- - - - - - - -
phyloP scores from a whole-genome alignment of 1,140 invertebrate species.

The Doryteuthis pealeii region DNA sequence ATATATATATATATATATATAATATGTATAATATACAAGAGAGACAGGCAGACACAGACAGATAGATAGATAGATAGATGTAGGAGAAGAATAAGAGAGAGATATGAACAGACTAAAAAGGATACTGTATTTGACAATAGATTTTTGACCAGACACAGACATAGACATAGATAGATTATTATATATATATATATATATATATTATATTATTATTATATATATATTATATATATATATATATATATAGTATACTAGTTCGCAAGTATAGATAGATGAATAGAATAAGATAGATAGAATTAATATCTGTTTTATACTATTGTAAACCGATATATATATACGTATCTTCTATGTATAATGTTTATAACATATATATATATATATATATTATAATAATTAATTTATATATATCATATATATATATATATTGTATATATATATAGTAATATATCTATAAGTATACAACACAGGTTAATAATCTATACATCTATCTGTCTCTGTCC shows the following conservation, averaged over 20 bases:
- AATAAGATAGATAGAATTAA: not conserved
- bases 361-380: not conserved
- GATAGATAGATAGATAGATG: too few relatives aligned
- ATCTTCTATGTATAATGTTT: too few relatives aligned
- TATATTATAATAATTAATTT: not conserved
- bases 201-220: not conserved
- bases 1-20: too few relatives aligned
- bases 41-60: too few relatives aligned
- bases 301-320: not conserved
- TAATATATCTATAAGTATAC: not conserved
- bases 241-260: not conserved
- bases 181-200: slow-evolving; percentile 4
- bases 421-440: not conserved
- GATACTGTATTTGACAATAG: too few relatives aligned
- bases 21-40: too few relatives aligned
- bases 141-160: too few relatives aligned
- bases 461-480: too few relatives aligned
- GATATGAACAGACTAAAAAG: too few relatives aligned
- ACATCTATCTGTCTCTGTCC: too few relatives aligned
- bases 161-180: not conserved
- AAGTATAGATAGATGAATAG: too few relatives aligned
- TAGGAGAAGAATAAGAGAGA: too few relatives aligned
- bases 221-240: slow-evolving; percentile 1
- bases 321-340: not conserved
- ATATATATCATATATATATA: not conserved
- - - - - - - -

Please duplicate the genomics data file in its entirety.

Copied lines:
phyloP scores from a whole-genome alignment of 1,140 invertebrate species.

The Doryteuthis pealeii region DNA sequence ATATATATATATATATATATAATATGTATAATATACAAGAGAGACAGGCAGACACAGACAGATAGATAGATAGATAGATGTAGGAGAAGAATAAGAGAGAGATATGAACAGACTAAAAAGGATACTGTATTTGACAATAGATTTTTGACCAGACACAGACATAGACATAGATAGATTATTATATATATATATATATATATATTATATTATTATTATATATATATTATATATATATATATATATATAGTATACTAGTTCGCAAGTATAGATAGATGAATAGAATAAGATAGATAGAATTAATATCTGTTTTATACTATTGTAAACCGATATATATATACGTATCTTCTATGTATAATGTTTATAACATATATATATATATATATATTATAATAATTAATTTATATATATCATATATATATATATATTGTATATATATATAGTAATATATCTATAAGTATACAACACAGGTTAATAATCTATACATCTATCTGTCTCTGTCC shows the following conservation, averaged over 20 bases:
- AATAAGATAGATAGAATTAA: not conserved
- bases 361-380: not conserved
- GATAGATAGATAGATAGATG: too few relatives aligned
- ATCTTCTATGTATAATGTTT: too few relatives aligned
- TATATTATAATAATTAATTT: not conserved
- bases 201-220: not conserved
- bases 1-20: too few relatives aligned
- bases 41-60: too few relatives aligned
- bases 301-320: not conserved
- TAATATATCTATAAGTATAC: not conserved
- bases 241-260: not conserved
- bases 181-200: slow-evolving; percentile 4
- bases 421-440: not conserved
- GATACTGTATTTGACAATAG: too few relatives aligned
- bases 21-40: too few relatives aligned
- bases 141-160: too few relatives aligned
- bases 461-480: too few relatives aligned
- GATATGAACAGACTAAAAAG: too few relatives aligned
- ACATCTATCTGTCTCTGTCC: too few relatives aligned
- bases 161-180: not conserved
- AAGTATAGATAGATGAATAG: too few relatives aligned
- TAGGAGAAGAATAAGAGAGA: too few relatives aligned
- bases 221-240: slow-evolving; percentile 1
- bases 321-340: not conserved
- ATATATATCATATATATATA: not conserved